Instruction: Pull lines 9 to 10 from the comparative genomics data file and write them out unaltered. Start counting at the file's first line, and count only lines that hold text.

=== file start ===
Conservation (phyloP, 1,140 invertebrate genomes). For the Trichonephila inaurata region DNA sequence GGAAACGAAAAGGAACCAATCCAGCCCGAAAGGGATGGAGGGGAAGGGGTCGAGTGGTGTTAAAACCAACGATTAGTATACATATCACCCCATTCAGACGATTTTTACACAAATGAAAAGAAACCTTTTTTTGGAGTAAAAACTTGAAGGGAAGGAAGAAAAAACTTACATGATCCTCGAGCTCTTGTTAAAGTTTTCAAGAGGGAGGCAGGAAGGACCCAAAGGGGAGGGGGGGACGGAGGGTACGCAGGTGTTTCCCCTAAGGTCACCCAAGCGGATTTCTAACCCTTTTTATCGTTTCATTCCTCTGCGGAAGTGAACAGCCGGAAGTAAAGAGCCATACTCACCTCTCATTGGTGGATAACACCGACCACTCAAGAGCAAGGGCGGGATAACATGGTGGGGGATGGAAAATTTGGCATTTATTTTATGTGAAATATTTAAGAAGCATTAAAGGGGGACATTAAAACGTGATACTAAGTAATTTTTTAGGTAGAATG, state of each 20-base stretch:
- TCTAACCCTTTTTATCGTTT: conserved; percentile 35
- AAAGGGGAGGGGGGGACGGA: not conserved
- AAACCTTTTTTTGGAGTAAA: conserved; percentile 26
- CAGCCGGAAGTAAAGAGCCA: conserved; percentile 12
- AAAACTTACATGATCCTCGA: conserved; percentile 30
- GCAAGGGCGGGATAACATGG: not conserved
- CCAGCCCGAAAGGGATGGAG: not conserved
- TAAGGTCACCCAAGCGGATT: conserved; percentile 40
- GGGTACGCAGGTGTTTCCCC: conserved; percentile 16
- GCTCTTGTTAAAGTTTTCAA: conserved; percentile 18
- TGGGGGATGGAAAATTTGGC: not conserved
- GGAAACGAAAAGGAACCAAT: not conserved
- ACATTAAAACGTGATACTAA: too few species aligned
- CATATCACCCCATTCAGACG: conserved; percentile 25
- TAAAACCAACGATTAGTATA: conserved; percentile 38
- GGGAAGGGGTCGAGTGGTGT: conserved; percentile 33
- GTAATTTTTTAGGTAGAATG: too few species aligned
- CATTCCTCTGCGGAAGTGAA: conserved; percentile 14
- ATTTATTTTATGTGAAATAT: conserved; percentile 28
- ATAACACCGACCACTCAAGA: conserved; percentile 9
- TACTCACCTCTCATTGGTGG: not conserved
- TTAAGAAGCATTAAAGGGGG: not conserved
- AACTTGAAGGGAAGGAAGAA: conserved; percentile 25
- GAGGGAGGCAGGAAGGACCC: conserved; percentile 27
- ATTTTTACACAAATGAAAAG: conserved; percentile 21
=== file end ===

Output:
- TAAGGTCACCCAAGCGGATT: conserved; percentile 40
- GGGTACGCAGGTGTTTCCCC: conserved; percentile 16